Three-Dimensional vs. Two-. Dimensional Modelling of Fatigue. Debonding or Delamination Using. Cohesive Zone

A. Pirondi1’ * G. Giuliese1 and F. Moroni2

:Dipartimento di Ingegneria Industriale,

Universita di Parma, Parma, Italy
2Centro Interdipartimentale SITEIA. PARMA,

Universita di Parma, Parma, Italy


Adhesively bonded metallic and/or composite material structures are present as principal structural elements in several fields, such as aeronautics, automotive, nautical and wind energy. A numerical method able to reproduce three-dimensionally the fatigue debonding/delamination evolution in bonded structures is therefore necessary to improve their performances.

In this work the cohesive zone model previously developed by the authors to simulate fatigue crack growth at interfaces in 2D geometries is extended to 3D cracks under mixed-mode I/II loading.

Corresponding Author address: Email:alessandro. pirondi@unipr. it.

Keywords: Fatigue, cohesive zone, finite element analysis


Composite and hybrid metal/composite structures are nowadays present not only in the aerospace industry, but thanks to continuous performance improvement and cost reduction, also many more industrial fields are approaching the use of multimaterial structural elements. This requires, in turn, extensive use of adhesive bonding and a more and more sophisticated capability to simulate and predict the strength of bonded connections where, for this purpose, analytical methods are being progressively integrated or replaced by Finite Element Analysis (FEA). In engineering applications, it is well established that fatigue is the root cause of many structural failures. In the case of bonded joints, fatigue life is related to the initiation and propagation of defects starting at free edges of joining regions or other features, such as through-thickness holes. In the case of composite or metal/composite joints, fatigue can start also from defects at the same locations cited above, with the difference that the crack may either run into the adhesive or become a delamination crack. Especially in the case of damage tolerant or fail safe design, it is necessary to know how cracks, or in general defects, propagate during the service life of a component. A numerical method able to reproduce three-dimensionally the fatigue debonding in structures is therefore necessary to improve their performances.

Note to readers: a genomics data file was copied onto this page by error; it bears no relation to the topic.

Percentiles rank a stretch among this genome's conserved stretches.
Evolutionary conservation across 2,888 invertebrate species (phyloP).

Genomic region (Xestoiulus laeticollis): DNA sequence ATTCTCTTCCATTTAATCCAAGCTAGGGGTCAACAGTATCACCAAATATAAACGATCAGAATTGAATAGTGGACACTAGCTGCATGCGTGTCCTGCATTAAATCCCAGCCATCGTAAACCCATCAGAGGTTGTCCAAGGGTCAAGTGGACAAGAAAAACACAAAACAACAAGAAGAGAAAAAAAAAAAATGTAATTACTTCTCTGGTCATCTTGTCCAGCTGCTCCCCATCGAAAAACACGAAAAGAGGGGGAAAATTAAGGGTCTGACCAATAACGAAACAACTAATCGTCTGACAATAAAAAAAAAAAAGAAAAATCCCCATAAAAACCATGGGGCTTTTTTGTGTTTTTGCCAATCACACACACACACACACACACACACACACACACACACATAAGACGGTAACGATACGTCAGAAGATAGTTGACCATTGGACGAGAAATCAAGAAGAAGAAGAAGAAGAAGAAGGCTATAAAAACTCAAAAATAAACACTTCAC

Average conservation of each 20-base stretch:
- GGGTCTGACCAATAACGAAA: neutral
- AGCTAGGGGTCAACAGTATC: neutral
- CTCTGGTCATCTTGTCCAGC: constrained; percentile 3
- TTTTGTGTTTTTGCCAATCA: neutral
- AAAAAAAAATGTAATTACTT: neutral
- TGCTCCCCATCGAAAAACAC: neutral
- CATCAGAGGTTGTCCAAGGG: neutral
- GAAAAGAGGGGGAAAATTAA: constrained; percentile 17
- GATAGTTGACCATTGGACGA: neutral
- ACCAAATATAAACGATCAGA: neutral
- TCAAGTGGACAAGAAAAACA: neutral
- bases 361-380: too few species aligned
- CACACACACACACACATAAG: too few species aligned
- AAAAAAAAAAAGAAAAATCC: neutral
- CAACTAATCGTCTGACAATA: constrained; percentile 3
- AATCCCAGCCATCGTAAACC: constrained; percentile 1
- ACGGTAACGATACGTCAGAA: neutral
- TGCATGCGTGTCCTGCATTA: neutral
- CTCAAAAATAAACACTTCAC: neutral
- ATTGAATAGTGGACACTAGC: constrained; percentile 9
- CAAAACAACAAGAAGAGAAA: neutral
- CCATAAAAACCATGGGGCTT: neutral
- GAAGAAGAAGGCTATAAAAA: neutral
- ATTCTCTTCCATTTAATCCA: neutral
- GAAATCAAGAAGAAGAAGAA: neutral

The relationship between the applied stress intensity factor and the fatigue crack growth (FCG) rate of a defect is generally expressed as a power law [1]. In the case of polymers, adhesives and composites, the relationship is traditionally written as a function of the range of strain energy release rate (AG) as

Подпись: (1)— = BAGd dN

where B and d are parameters depending on the material and load mixity ratio, and a is the defect length. In this simple form, the presence of a fatigue crack growth threshold and an upper limit to AG for fracture are not represented although, when needed, expressions accounting for these limits can be easily found (see for example [2]). In the same way, the influence of the stress ratio,

R, on the fatigue crack growth rate can be introduced into Eq.(1) by a term derived from extensions of the Paris law expressed in terms of the range of stress intensity factor, AK [3].

When a solution for the strain energy release rate as a function of crack length exists, then the number of cycles to failure comes out from the numerical integration between the initial crack length (a0) and the final crack length (af) of the inverse of Eq.(1) ([2], [4]).

When a theoretical solution for the strain energy release rate does not exist, Finite Element (FE) simulation is commonly used to compute it. The prediction of crack growth can be then carried out by a stepwise analysis, each step corresponding to a user-defined crack growth increment and the number of cycles is obtained by integrating the crack growth rate computed from the Paris law. To speed up the process, in some finite element softwares, this procedure is integrated in special features (for example the *Debonding procedure in Abaqus®, Dassault Systemes, Paris, France), where the strain energy release rate is obtained using the Virtual Crack Closure Technique (VCCT). An alternative way for dealing with fatigue crack growth problems is using the cohesive zone model (CZM). This model is commonly used for the simulation of the quasi static fracture problems, especially in the case of interface cracks such as in bonded joints and delamination in composites ([5]- [7] among others). The possibility to simulate the growth of a crack without any remeshing requirements and the relatively easy possibility to manipulate the constitutive law of the cohesive elements makes the cohesive zone model attractive also for the fatigue crack growth simulation [8]-[19]. However, differently from VCCT, three-dimensional fatigue debonding/delamination with CZM is not yet state-of-art in finite element softwares. Using [12] as a reference, but modifying the damage definition, including an automatic strain energy release rate evaluation and introducing different mixed mode criteria for the computation of the fatigue crack growth rate, the authors developed a model able to correctly predict fatigue crack growth at interfaces in two­dimensional geometries [19]. The extension of the model to full 3D cracks undergoing mixed-mode I/II fatigue loading is presented in this work, with a special emphasis on the changes done with respect to the 2D model.

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